How you cope with life’s major and minor challenges is a mark of character. Or so the common adage goes.
The trying cycling events we usually encounter are related to road safety. However, there are a few things that will probably happen to every cycle commuter at least once that we don’t think about until they happen.
Here we look at three and hopefully arm you with knowledge to keep your blood pressure low.
Help! My bike lock is jammed!
The main consideration around locks is generally their ability to stop others getting into them. But what should you do when you cant get into it? Don’t Panic.
Current U-locks have a series of little individual discs which have notches that align to the notches on your key. There are more variations with this kind of mechanism and the locks are much harder to pick.
One downside of this lock arrangement is that the discs can shift independently, making it hard to get your key into the lock. One of my locks tends to do this a lot. When it first happened there was some panic. However, if you look into the barrel you can see the misalignment and use the key to jiggle it around until you can get the key all the way in. The wiggling can take a long time and it is a good idea not to force the key too much incase you break it.
There are things you can do to make your locking life easier. Keeping your lock well lubricated will make it much easier to realign the discs. When you lock your bike, keep the locking mechanism facing down. By doing this you limit water ingress and stop the lock getting rusty or frozen. Finally, taking your key out smoothly when locking, can limit the chances of jostling the discs out of alignment.
Agh! A puncture! Not now!
This does not raise your blood pressure through panic as much as irritation. There is no easy fix for this, but changing an inner tube is pretty quick with practice. You have four main options in this situation: patch the flat, install a new tube, leave the bike for tomorrow or take the bike to a shop to have it fixed.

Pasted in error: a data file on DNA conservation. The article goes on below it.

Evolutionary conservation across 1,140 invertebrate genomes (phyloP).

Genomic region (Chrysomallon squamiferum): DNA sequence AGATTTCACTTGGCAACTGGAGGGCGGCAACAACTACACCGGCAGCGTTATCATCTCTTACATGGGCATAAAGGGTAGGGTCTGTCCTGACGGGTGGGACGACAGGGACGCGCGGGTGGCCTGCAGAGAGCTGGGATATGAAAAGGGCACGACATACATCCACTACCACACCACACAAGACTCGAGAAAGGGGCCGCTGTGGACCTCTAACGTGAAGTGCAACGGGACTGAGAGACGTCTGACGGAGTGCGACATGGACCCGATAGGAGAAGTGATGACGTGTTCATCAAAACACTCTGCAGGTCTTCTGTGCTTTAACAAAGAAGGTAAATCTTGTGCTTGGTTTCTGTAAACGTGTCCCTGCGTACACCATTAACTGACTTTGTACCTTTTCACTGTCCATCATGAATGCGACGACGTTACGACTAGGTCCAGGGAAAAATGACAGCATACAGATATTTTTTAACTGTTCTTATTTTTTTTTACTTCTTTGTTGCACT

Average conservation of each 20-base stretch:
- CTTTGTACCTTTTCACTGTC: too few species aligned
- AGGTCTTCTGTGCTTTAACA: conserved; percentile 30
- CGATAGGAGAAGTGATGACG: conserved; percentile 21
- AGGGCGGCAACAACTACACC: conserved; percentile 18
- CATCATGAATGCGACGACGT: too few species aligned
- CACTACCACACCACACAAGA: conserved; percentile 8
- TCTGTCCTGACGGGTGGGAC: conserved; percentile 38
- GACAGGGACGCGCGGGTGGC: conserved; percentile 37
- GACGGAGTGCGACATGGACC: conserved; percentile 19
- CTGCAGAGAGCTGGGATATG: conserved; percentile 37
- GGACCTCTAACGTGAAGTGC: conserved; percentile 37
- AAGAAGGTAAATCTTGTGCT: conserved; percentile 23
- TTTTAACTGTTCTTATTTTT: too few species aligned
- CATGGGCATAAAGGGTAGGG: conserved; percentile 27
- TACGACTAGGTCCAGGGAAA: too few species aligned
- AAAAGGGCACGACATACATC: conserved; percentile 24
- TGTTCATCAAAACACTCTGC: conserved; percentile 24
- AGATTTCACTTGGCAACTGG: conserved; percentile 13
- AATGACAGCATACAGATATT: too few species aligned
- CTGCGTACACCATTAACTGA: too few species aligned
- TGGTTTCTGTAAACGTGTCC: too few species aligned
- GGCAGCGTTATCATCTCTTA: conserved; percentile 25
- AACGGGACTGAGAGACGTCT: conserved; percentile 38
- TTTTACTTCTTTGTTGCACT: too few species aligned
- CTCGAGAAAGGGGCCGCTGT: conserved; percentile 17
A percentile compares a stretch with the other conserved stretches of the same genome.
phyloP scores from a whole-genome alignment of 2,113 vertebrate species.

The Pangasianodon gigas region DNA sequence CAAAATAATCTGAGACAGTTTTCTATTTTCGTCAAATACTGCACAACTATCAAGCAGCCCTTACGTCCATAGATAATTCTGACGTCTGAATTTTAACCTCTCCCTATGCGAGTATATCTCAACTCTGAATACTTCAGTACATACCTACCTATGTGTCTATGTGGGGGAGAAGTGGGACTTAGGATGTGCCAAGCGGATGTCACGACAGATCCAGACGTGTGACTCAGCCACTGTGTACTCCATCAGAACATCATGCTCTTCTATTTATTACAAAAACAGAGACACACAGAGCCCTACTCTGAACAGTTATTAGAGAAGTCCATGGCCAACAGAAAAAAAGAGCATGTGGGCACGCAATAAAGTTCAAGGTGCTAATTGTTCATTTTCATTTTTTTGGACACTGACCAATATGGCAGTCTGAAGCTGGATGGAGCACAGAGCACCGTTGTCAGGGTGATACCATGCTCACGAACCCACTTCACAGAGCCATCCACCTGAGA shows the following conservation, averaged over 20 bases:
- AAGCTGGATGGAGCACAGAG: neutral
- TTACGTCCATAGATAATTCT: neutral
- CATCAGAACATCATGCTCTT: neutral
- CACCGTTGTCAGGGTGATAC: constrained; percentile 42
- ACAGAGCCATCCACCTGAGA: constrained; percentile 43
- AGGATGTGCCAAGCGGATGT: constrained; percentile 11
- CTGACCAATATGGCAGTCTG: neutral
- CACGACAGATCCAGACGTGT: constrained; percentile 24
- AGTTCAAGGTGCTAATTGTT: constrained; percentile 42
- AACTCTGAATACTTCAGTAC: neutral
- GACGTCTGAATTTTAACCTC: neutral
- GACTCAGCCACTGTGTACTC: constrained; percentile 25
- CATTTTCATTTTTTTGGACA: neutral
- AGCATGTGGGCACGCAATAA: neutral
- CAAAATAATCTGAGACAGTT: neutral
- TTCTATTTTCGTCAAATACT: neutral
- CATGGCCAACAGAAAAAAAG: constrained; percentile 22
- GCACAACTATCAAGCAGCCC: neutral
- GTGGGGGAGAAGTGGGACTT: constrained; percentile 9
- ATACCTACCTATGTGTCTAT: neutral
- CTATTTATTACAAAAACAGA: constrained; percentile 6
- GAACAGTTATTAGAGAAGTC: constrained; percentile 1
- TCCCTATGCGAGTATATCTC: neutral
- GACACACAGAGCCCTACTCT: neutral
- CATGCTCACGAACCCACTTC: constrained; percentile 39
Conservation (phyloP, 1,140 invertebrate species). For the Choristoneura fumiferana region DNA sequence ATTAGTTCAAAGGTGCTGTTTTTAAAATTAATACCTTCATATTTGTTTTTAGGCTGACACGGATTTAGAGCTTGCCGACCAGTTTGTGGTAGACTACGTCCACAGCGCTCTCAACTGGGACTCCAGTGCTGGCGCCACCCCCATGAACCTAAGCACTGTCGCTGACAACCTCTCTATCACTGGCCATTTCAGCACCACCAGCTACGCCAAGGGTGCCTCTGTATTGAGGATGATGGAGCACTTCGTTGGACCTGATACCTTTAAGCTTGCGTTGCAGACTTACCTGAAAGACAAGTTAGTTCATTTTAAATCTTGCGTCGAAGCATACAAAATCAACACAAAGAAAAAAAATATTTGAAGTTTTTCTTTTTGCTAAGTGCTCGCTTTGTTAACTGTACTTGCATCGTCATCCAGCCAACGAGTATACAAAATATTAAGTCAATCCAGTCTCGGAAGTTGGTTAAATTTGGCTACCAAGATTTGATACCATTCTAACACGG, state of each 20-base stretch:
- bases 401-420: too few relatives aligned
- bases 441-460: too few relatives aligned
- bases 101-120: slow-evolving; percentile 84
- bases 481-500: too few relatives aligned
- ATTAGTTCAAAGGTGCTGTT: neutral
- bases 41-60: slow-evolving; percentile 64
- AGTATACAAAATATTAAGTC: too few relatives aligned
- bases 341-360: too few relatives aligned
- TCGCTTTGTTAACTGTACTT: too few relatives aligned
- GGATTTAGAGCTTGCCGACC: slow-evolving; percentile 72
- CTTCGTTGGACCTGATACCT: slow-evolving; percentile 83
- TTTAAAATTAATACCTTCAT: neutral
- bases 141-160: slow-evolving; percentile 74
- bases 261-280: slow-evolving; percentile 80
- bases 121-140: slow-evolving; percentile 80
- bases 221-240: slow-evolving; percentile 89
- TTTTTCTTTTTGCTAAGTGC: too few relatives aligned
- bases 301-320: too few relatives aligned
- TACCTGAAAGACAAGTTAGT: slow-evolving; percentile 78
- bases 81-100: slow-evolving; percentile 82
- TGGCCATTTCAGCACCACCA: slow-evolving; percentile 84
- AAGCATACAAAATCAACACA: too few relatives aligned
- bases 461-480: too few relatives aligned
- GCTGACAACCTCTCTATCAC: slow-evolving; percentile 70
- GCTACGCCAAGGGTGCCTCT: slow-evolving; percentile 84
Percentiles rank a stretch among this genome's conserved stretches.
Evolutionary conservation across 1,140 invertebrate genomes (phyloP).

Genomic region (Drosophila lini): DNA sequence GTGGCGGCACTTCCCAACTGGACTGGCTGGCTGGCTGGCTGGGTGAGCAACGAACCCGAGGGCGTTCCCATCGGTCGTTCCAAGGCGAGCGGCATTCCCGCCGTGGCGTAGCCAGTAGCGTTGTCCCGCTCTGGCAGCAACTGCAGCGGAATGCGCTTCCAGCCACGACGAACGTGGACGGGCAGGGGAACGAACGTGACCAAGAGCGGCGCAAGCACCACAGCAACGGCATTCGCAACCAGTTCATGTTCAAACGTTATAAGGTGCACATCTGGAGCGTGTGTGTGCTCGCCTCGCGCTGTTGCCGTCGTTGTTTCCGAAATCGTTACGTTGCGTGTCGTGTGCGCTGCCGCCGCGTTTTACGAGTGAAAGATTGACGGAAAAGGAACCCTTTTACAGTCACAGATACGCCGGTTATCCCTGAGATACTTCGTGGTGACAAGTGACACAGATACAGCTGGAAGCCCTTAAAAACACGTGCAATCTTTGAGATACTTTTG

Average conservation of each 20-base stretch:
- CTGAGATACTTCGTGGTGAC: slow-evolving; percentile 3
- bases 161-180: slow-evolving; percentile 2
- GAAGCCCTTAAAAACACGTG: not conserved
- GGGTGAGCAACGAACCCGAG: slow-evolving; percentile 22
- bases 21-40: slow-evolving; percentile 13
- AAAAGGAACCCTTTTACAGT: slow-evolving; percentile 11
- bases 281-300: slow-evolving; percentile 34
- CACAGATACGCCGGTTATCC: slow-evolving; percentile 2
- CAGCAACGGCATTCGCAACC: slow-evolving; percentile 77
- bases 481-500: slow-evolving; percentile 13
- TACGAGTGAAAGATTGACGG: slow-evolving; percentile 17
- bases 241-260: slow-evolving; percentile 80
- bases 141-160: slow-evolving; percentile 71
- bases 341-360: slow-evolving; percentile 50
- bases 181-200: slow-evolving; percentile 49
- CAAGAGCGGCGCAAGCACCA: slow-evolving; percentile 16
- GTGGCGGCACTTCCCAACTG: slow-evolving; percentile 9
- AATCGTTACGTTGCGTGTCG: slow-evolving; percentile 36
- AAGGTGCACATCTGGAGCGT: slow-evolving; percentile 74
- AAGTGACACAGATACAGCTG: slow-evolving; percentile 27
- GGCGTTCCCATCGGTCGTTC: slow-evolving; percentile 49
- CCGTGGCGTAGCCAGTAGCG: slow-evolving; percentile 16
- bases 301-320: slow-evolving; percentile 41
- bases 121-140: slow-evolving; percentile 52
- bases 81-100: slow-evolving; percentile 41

The quickest thing to do, provided you know how to remove and re-install your wheel is to just switch the inner tube. If you don’t want to remove the wheel, you can get access to the inner tube to patch. Depending on the puncture, this may or may not be quicker than replacing the whole tube.
Should you not wish to/know how to/have the bits to fix your flat, you can either leave your bike if it is past shop opening time, or take it to the nearest bike shop. This is the least dirty for you but potentially not the most practical option. Or the least stressful as you have to find a bike shop, take it in, hope they have time and pay extra.
Changing your route or upgrading tyres can limit your chances of punctures. There are a couple of roads that I will avoid as I know they are always covered in glass due to being behind pubs and never visited be road sweepers. Puncture proof tyres tend to be heavier and have higher rolling resistance so it can be a balancing act of protection versus personal riding preference.
Wait? Where has my saddle gone?
Nasty thieves don’t always take your whole bike. No matter how hard you lock it down, and how good your lock is, there are people out there who are determined enough to take something from your bike. Sad but true.
Mudguards, wheel skewers, saddle, a wheel, nothing is beyond mean thieves. There are things you can do to help limit your chances of falling foul, but sometimes you just don’t want to attach extra cables to your bike.
Your biggest decision if you arrive back at your bike and something is not right is to make sure it is road worthy. Missing mudguards will result in messiness in the wrong weather, but the bike is ridable. A missing wheel skewer on the other hand is certainly not a good idea.
Again, you can hope it is early enough for a bike shop to be open for a replacement to get you straight back on the road. Depending on the state of your bike you might need to take it some place more secure, walk it home, phone a friend or just leave it for tomorrow.
Depending on the cost of the part stolen, it might also be worth filing a police report and getting a crime number. If your bike is insured, it may be worth claiming, depending on deductibles etc. However, providing police with crime figures may be helpful in the long run for improving cycle parking conditions. Perhaps.
Keep it zen
As discussed, there are things you can do to limit your chances of falling foul of commuting panic. However, one of these things will probably happen to you are one time or another. Hopefully, we have provided food for thought and preparedness to limit panic and think clearly about what to do. There are some situations that I encounter that just cause panic no mater how prepared I think I am. That’s life I guess.
There are other situations you will encounter which will cause equal, if not more stress that the ones above (such as your whole bike not being there at the end of the day). How do you cope with the potential equipment related stresses of commuting?